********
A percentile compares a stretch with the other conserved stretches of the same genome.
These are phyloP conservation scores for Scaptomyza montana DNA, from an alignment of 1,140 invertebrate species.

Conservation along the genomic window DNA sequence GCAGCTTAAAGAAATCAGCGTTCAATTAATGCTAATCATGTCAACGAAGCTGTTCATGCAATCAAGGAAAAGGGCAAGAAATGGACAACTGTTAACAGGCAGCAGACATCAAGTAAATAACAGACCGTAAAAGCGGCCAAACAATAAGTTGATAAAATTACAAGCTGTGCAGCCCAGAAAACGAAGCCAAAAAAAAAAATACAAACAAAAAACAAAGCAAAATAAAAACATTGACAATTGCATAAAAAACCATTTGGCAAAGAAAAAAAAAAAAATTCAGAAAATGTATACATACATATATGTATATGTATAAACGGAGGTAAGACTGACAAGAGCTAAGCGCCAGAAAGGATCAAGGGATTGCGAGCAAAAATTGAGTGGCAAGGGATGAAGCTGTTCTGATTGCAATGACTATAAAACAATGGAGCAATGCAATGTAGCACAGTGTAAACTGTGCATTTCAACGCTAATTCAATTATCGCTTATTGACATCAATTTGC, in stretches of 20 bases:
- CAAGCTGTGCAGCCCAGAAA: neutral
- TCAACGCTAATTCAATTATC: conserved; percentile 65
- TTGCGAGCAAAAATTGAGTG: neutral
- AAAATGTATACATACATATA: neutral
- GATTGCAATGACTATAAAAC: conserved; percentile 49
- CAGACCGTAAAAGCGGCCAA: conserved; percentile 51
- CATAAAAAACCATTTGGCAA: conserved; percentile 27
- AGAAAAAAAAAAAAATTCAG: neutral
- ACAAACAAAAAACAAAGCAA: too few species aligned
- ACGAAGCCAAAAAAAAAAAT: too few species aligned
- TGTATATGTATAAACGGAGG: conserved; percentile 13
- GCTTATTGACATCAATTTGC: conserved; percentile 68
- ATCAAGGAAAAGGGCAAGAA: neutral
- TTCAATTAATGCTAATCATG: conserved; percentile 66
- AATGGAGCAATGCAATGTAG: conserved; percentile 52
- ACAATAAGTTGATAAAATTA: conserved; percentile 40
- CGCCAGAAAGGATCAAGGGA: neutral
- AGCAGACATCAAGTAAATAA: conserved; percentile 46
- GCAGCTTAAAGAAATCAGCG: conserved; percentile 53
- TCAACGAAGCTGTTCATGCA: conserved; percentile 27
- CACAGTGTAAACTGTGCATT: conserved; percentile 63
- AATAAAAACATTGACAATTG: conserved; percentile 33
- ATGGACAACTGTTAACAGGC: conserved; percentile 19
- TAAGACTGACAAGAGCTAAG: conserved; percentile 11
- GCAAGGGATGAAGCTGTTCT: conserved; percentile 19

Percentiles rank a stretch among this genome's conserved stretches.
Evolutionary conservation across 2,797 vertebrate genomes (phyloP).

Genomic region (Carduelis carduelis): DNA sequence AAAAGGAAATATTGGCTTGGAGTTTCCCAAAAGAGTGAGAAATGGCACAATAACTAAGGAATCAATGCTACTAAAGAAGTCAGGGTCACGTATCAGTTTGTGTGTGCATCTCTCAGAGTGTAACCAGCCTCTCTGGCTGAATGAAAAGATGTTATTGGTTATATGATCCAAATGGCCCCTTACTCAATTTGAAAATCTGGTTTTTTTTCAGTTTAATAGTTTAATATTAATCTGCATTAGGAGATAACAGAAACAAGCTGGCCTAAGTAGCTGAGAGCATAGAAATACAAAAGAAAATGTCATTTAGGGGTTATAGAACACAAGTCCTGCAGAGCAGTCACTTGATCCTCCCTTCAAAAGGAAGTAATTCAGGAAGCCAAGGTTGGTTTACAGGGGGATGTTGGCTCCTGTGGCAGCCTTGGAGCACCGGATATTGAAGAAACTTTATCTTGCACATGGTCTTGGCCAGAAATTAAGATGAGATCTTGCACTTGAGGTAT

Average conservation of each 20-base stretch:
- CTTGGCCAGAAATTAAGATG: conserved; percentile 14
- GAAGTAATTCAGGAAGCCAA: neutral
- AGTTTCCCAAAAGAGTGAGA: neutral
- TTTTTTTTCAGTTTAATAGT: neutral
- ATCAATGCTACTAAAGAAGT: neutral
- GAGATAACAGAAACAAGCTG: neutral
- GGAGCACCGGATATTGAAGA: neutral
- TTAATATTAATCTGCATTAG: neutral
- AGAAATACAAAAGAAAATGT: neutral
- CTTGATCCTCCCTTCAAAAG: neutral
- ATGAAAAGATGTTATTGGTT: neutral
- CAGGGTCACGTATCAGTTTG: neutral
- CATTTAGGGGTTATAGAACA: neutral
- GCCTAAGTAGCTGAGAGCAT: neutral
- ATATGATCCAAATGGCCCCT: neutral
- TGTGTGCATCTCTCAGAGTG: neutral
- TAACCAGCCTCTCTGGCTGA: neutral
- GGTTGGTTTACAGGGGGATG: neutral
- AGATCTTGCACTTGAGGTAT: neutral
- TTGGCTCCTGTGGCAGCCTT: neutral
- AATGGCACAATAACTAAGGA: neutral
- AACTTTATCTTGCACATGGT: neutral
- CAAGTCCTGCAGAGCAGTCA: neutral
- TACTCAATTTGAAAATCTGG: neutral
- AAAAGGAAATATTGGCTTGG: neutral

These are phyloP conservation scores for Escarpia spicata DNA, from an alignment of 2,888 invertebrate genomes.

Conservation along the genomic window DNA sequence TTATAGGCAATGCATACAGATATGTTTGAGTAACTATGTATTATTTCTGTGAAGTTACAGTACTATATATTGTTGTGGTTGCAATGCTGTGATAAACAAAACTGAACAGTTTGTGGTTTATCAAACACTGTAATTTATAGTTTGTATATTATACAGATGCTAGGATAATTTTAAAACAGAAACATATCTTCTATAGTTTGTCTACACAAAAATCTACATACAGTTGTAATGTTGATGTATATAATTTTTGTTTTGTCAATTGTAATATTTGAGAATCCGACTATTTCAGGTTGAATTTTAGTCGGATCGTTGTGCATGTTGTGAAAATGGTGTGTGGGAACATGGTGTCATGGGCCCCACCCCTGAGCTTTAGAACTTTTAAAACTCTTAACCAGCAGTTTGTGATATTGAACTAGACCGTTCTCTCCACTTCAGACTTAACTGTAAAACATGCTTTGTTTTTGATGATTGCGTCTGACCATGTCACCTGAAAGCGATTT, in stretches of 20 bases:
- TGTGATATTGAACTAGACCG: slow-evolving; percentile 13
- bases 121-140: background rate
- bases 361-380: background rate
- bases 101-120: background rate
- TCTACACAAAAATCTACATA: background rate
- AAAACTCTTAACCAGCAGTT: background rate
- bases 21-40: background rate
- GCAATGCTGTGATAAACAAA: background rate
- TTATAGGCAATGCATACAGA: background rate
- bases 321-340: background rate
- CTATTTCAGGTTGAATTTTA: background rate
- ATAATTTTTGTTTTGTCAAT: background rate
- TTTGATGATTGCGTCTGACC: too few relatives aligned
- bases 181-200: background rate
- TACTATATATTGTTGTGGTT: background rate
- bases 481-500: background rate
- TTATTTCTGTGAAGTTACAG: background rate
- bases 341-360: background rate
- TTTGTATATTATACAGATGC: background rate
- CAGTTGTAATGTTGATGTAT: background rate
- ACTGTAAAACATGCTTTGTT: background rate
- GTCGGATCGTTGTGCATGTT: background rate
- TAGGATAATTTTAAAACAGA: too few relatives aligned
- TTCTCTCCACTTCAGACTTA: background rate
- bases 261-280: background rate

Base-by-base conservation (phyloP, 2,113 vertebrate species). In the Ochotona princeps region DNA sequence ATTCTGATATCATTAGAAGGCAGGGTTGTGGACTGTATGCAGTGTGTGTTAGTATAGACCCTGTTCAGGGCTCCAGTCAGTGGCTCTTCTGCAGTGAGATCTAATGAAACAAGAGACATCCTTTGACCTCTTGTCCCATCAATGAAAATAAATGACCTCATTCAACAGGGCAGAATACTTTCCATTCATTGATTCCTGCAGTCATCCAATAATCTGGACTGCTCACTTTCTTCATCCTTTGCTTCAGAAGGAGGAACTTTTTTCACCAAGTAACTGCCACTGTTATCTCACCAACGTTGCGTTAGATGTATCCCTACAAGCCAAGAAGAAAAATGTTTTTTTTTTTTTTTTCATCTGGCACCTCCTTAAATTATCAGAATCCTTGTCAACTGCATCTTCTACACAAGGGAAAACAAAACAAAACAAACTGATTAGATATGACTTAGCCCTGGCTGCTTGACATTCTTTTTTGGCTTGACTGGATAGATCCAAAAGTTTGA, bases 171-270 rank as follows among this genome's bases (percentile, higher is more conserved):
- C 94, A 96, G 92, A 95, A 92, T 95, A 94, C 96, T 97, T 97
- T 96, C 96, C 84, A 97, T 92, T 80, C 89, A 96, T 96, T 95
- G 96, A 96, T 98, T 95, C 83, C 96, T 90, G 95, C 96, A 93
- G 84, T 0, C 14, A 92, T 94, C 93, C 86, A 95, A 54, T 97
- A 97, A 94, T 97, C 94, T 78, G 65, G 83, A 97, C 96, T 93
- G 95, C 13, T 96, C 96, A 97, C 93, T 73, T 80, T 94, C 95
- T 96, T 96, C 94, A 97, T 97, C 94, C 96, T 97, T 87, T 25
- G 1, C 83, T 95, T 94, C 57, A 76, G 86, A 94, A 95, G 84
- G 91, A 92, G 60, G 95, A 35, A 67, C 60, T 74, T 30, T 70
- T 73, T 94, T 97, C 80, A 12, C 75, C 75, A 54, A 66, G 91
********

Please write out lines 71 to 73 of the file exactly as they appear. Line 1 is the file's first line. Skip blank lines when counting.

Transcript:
- ATAATTTTTGTTTTGTCAAT: background rate
- TTTGATGATTGCGTCTGACC: too few relatives aligned
- bases 181-200: background rate